Science Labs in Elementary School?
- Trends in Secondary School Science
- History in the Elementary School: Content
- An Overview of Goals for Science Education
- Basic Goals of Science Education
- Middle School Science: What Happens
- 5th Grade Science: What Happens
Traditionally, elementary school means the three Rs: reading, ‘riting, and ‘rithmetic. That tradition has been carried on by No Child Left Behind, which holds schools accountable for scores in reading and writing, leaving science on the back burner. But, that may be about to change. States are now required to test students annually in science for grades 3-5, 6-9 and 10-12. Though the penalties for low test scores in science aren't nearly as stiff for those in math and reading, some say this is an indication that the tide is turning.
And it’s about time, says Harold Pratt, a retired science coordinator, the former president of the National Science Teachers Association (NSTA) and current President of Science Curriculum Incorporated. “People say, ‘you can’t do science unless you know how to read and write.’ Actually, you can learn to read and write by doing science, but that’s not well understood,” Pratt says. “In science, you learn about the process of going from evidence to observation to conclusion. You don’t have that kind of thinking in other subjects and it’s critical to early learning,” he points out.
Pratt says if we want more students to consider science-based careers after graduation, we have to get them hooked in the younger grades. “On the attitude side, you’ve got to get kids interested in science somewhere before the sixth or seventh grade,” he says.
Science activities in the early grades are what lay the groundwork for student understanding in the subject, and we’re talking hands-on lab experiments, not just reading dull textbooks. The NSTA says hands-on investigation through laboratory experimentation is the best way to introduce students to scientific inquiry, the process of asking questions and conducting experiments as a way to understand the natural world, which is the foundation of science education.
But laboratory instruction or “lab” isn’t just about beakers and Bunsen burners. A “lab” can be in the classroom, at home, or out in the field—anywhere that provides students with the opportunity to interact directly with natural phenomena or with raw data. These labs allow students to design investigations, engage in scientific reasoning, manipulate equipment, record data, analyze results, and discuss their findings. The NSTA says that “While reading about science, using computer simulations, and observing teacher demonstrations may be valuable, they are not a substitute for laboratory investigations by students.”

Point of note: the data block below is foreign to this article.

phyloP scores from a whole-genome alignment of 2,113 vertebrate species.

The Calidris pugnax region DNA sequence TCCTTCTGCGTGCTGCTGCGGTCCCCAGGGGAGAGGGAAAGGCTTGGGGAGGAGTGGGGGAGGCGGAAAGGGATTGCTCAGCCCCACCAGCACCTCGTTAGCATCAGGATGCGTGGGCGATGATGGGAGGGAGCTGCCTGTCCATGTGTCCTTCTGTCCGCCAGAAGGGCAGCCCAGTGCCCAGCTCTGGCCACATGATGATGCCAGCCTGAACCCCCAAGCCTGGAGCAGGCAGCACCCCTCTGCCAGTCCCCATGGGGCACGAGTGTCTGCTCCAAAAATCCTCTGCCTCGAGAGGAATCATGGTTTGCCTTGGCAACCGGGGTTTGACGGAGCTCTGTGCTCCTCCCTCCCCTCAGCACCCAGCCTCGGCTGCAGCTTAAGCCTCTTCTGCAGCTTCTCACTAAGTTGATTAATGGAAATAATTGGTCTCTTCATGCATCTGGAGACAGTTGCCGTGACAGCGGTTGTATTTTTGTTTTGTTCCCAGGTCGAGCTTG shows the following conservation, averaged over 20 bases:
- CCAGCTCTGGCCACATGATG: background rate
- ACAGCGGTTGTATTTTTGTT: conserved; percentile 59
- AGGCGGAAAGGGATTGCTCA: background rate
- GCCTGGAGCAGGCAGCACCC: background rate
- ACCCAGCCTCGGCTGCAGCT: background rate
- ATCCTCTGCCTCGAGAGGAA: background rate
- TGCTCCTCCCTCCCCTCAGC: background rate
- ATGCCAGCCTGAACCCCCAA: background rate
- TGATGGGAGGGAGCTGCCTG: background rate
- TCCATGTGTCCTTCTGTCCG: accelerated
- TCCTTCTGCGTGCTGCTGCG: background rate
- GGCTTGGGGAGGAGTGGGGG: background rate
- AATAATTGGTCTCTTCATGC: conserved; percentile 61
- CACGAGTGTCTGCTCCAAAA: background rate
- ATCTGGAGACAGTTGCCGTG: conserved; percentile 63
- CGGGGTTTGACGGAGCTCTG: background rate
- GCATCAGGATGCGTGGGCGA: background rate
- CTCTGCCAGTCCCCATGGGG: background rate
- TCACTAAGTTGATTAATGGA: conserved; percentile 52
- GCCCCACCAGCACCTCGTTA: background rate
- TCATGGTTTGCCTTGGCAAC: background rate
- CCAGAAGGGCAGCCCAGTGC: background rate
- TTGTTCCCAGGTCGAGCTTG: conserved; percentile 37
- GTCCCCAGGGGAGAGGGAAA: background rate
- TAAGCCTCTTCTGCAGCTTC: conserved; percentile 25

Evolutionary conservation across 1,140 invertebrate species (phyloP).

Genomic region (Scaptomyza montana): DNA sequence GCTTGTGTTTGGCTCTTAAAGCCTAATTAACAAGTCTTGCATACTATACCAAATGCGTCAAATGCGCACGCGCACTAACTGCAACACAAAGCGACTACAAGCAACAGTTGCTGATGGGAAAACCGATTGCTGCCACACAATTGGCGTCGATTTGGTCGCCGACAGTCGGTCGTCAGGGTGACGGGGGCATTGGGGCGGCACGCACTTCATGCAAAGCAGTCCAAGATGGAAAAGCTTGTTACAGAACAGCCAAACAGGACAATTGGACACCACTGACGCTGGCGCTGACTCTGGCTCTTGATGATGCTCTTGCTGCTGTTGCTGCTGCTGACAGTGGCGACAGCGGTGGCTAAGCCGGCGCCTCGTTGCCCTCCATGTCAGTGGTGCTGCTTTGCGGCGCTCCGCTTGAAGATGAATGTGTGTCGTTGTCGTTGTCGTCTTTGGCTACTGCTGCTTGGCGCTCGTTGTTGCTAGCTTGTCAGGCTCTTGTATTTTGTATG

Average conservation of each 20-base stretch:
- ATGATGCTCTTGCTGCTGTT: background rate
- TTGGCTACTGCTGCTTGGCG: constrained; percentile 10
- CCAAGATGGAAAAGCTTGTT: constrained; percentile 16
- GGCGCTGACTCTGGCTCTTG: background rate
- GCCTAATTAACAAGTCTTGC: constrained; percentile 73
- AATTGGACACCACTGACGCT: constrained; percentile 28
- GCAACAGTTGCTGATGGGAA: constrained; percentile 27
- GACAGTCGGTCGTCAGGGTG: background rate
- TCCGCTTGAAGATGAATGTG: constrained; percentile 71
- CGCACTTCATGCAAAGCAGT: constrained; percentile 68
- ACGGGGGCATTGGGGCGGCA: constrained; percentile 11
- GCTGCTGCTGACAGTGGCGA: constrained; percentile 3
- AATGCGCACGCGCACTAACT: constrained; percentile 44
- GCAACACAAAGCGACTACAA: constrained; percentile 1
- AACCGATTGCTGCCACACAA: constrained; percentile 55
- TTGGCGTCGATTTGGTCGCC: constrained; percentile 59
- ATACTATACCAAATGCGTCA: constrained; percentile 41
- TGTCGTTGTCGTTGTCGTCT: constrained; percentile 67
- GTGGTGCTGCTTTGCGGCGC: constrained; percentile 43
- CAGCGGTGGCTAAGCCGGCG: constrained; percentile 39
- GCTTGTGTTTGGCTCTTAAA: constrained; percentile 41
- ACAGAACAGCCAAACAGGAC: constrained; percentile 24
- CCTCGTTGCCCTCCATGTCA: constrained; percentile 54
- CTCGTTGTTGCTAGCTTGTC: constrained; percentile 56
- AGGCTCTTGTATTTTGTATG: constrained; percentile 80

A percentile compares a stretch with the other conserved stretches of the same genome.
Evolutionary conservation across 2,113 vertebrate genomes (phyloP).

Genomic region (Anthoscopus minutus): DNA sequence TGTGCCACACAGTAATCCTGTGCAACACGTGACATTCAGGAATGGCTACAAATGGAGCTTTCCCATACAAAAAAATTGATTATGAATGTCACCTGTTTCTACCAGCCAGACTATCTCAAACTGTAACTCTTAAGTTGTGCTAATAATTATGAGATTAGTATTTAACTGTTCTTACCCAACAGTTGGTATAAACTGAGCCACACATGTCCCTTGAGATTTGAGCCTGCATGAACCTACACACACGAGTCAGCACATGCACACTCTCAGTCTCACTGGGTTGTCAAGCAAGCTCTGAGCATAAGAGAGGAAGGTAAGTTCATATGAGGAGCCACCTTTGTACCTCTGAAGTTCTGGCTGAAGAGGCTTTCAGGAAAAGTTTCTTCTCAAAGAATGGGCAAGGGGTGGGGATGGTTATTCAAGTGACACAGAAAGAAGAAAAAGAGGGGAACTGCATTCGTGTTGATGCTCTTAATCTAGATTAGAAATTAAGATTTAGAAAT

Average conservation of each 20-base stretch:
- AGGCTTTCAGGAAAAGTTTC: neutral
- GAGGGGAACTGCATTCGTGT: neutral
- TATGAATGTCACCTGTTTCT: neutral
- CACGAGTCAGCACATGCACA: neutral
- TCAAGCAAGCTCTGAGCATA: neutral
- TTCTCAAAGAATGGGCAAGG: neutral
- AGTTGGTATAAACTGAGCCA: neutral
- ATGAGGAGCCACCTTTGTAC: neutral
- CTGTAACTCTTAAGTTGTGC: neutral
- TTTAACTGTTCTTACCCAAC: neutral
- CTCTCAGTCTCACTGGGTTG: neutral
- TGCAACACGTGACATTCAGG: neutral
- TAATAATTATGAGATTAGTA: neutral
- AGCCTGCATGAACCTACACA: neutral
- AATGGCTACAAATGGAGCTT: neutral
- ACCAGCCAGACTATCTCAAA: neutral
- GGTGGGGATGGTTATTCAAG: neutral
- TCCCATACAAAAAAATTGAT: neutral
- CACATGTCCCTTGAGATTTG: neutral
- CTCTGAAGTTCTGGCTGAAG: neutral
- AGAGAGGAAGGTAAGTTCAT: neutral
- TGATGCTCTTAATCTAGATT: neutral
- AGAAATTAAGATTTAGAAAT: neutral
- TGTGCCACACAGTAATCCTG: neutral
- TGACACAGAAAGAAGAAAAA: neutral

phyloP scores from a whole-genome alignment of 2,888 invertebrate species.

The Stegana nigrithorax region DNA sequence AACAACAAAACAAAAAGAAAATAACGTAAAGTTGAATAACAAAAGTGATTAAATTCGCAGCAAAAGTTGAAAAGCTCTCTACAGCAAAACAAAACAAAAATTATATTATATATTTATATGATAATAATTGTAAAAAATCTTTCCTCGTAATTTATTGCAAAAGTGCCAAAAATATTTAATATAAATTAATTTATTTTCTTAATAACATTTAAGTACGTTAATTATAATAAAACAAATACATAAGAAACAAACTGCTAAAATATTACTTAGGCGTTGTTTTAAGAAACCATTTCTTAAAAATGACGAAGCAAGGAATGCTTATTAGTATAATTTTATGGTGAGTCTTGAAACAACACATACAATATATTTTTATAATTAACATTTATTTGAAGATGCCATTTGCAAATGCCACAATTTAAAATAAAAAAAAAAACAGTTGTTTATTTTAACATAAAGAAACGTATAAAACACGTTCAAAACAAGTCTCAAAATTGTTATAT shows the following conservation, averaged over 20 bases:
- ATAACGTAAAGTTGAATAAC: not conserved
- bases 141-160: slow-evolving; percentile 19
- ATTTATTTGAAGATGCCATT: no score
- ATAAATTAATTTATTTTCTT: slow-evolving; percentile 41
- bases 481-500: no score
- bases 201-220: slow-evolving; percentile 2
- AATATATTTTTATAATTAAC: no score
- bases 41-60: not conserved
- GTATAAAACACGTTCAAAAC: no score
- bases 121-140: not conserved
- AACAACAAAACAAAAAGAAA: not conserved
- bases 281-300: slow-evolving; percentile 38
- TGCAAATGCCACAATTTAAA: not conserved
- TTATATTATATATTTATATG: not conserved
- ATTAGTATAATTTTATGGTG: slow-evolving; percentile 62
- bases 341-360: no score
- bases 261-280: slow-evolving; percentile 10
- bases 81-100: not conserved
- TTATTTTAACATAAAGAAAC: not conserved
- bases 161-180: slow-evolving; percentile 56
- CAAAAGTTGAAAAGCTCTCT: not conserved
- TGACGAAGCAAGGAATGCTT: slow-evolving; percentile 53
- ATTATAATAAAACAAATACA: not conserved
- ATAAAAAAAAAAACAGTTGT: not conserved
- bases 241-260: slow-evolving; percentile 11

Not only is it a better way to learn science, but it’s also more fun. “Kids love laboratories,” Pratt says. “They’re concrete thinkers, and they love to tinker with things, manipulate things, watch things that move, and things that change.”
What are some of the typical science experiments conducted in elementary classrooms around the country? Pratt offers a short list:
- Planting and growing seeds
- Studying animals in the classroom, such as hamsters, fish, earthworms, brine shrimp, fish, crayfish and meal worms, and observing their life cycle, diet, and behavior. Do they like to be in dark or light? Are they sensitive to smells?
- Experimenting with the properties of liquids
- Studying electricity/ This is especially popular because of the immediate feedback. “If the bulb lights you know you did something right,” Pratt says.
Want to supplement your child’s science education with an experiment at home? Check out this fun science experiment from Smash It, Crash It, Launch It: 50 Mind-Blowing, Eye-Popping Science Experiments by Rain Newcomb and Bobby Mercer:
Fettuccine Bridge is Falling Down
Build an incredibly strong bridge with 20 pieces of pasta. Then try to destroy it.
- 20 pieces of fettuccine
- Toy car
- Wood glue or tape
You’re going to build the strongest bridge possible using only 20 pieces of pasta. Here are the ground rules for this challenge. You can cut the pasta into any size pieces that you want. Your bridge should be able to hold a toy car at least 1 inch off the tabletop and, like a regular bridge, should have an opening underneath to drive the toy car under.
Glue or tape your pasta bridge together. If you use glue, let it dry completely before you test the bridge.
Now for the fun pat! Slowly put one book at a time on top of the bridge until it smashes.
Try another design and see if you can make a stronger bridge. Challenge your friends to see who can build the strongest one.
Bridge design is about strength and the amount of material you use. You probably found out that trusses work the best. Trusses are the triangular parts of the bridge. Triangles are often used in building because they spread out the force (the weight of the books). Gravity pulls the books straight down. The triangles redirect that vertical force, spreading it out horizontally. This distributes the force of the weight more evenly over the supports of the bridge, allowing you to make a stronger bridge using less material. As you walk around your town, take a look at the supports on bridges. See if you can find better ways to build our bridge.